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poems to the test of severe criticism. They are written at very different periods, and, for the most part, dictated by the whim of the moment. One copy of verses bears the early date of 1728,1 whilst another, addressed to a lady at Bath, and "written extempore in the pump-room," belongs to the year 1742. The most ambitious poem in the collection is the "Epistle on True Greatness," addressed to George Dodington, Esq., and first published in 1741; and the best is an address "To a Friend on the Choice of a Wife," which contains many vigorous and nervous lines. In delineating the character of a model wife, the poet-it may be almost unconsciously-sketched the portrait of his own charming helpmate, in whom it is obvious that unvarying gentleness of disposition, and a yielding temper, were the most conspicuous qualities :



May she thus prove who shall thy lot befall,
Beauteous to thee, agreeable to all;
Nor wit, nor learning, proudly may she boast,
No low-bred girl, nor gay fantastic toast,
Her tender soul good-nature must adorn,
And vice and meanness be alone her scorn.

Superior judgment may she own thy lot;
Humbly advise, but contradict thee not;
Thine to all other company prefer;

May all thy troubles find relief from her!

If fortune gives thee such a wife to meet,

Earth cannot make thy blessings more complete."

The poetry in the first volume of the "Miscellanies" is followed by three prose essays: the first on " Conversation," the second on the "Knowledge of the Characters of Men,"

(1) A description of U- -n G

(alias New Hog's Norton), in Com. Hants. Written to a young lady in the year 1728.

(2) Bath was at this time a place of much resort, and the health-restoring quality of its waters in high repute. The barristers who rode the Western Circuit-for in those days barristers as well as bagmen traversed the country on horseback-were wont to assemble in this city of gaiety and pleasure after the labours of the circuit. (See Lord Campbell's Lives of the Chancellors-"Life of Lord Northington.")

and the third on "Nothing." Nothing." The two former are replete with good sense and sound philosophy. No one had a more acute sense of the tact which constitutes good-breeding than Fielding. He was also well skilled in that most difficult knowledge-the art of placing a proper estimate on oneself and others. "If," he says, in the Essay on Conversation, "I prefer my excellence in poetry to Pope or Young -if an inferior actor should, in his opinion, exceed Quin or Garrick or a signpost painter set himself above the inimitable Hogarth-we become only ridiculous by our vanity; and the persons themselves, who are thus humbled in the comparison, would laugh with more reason than any other." In the same spirit he rebukes the offence against good manners, so often committed by members of his fession. "There is another very common fault, . . . . discoursing on the mysteries of a particular profession, to which all the rest of the company, except one or two, are utter strangers. Lawyers are generally guilty of this fault, as they are more confined to the conversation of one another; and I have known a very agreeable company spoiled, where there have been two of these gentlemen present, who have seemed rather to think themselves in a court of justice than in a mixed assembly of persons, met only for the entertainment of each other."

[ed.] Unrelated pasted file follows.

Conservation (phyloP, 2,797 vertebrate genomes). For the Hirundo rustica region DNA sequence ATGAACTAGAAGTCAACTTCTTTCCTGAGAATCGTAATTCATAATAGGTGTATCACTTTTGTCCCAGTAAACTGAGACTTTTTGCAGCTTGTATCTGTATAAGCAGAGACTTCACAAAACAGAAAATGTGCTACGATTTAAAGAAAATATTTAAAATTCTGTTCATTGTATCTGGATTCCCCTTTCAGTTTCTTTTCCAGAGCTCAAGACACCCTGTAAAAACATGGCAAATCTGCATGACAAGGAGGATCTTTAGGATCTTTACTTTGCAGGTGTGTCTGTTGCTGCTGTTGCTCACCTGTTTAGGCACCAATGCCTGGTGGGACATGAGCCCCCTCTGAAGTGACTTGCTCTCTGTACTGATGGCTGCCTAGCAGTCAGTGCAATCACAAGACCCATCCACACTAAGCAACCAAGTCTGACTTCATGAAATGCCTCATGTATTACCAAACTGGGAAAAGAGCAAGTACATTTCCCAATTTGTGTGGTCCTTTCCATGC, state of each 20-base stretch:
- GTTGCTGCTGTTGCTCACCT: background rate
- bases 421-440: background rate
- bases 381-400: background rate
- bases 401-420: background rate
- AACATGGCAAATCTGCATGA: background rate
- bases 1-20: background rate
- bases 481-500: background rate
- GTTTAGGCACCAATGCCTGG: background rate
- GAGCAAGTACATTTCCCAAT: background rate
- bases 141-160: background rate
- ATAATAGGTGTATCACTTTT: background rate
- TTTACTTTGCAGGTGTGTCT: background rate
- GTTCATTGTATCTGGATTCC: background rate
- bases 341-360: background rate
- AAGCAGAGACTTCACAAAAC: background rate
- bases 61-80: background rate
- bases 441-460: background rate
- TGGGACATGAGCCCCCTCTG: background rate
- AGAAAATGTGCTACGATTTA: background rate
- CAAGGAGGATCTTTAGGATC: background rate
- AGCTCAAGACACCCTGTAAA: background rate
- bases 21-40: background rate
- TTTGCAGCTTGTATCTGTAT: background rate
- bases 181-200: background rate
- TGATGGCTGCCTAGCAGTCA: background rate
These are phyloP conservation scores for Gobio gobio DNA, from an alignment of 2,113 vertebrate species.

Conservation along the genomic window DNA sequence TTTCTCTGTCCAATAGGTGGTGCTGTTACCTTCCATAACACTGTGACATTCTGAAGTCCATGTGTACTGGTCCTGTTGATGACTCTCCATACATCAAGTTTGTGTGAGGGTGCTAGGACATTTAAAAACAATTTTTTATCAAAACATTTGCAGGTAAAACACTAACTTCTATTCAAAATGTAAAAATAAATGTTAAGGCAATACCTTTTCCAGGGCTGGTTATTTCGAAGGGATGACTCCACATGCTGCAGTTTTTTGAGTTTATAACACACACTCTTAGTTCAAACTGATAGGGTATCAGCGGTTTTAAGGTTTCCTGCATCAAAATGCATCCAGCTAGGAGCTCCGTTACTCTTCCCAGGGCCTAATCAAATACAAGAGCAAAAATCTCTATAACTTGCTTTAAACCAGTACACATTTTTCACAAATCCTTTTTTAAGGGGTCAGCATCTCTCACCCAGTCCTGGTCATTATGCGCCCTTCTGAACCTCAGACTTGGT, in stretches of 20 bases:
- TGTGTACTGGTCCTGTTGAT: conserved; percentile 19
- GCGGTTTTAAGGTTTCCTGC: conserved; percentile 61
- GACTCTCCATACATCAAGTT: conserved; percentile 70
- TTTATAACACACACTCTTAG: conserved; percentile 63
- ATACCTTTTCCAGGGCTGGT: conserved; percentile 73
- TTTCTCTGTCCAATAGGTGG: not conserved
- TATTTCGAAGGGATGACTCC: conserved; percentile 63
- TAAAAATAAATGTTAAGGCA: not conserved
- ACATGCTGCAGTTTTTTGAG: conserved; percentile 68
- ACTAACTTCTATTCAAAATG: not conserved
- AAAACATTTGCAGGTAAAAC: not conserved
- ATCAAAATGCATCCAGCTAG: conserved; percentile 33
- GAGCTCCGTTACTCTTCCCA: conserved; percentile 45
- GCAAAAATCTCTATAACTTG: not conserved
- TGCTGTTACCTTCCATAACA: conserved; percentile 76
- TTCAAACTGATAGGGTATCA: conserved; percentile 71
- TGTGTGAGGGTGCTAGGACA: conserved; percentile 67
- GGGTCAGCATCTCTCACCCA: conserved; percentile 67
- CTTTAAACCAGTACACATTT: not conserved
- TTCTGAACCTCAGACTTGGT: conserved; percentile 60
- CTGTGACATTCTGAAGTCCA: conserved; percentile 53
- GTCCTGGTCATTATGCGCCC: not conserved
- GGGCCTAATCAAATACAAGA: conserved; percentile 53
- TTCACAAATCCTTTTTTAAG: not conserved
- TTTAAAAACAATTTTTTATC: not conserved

In the "Essay on the Characters of Men," the following excellent directions are given for testing the disposition of a friend or acquaintance:-"Trace then the man proposed to your trust into his private family and nearest intimacies. See whether he hath acted the part of a good son, brother, husband, father, friend, master, servant, &c. If he hath discharged these duties well, your confidence will have a good foundation; but if he hath behaved himself in these offices with tyranny, with cruelty, with infidelity, with inconstancy, you may be assured he will take the first oppor

(1) They are both printed in Mr. Murphy's edition of Fielding's Works. The Essay on "Nothing" is published in Mr. Roscoe's edition. 1840.

tunity his interest points out to him of exercising the same ill talents at your expense. . . . Nothing, indeed, can be more unjustifiable to our prudence than an opinion that the man whom we see act the part of a villain to others, should, on some minute change of person, time, place, or other circumstance, behave like an honest and just man to ourselves."

Two or three other slight pieces-thrown off at different times were included in the first volume of these "Miscellanies." The pedantic papers of the Royal Society are ridiculed in a piece called "Philosophical Transactions for the year 1742-3;" the contents being "Several papers relating to the terrestrial Chrysipus, Golden-foot, or guinea, -an insect, or vegetable, which has this surprising property, that being cut into several pieces, each piece lives, and in a short time becomes as perfect an insect, or vegetable, as that of which it was originally only a part." Fielding spoke experimentally of the habits of the Chrysipus, or guinea, when, in one part of this paper, he thus describes the difficulty of keeping it under some circumstances :- "As to the age of the Chrysipus, it differs extremely; some being of equal duration with the life of man, and some of scarce a moment's existence. The best method of preserving them is, I believe, in bags, or chests, in large numbers; for they seldom live long when they are alone. The great Gualterus says, he thought he could never put enough of them together. If you carry them in your pockets, singly, or in pairs, as some do, they will last a very little while, and in some pockets not a day." To show that he had not altogether neglected classical learning during his gay and busy life, Fielding also inserted in this volume a translation of the First Olynthiac of Demosthenes.?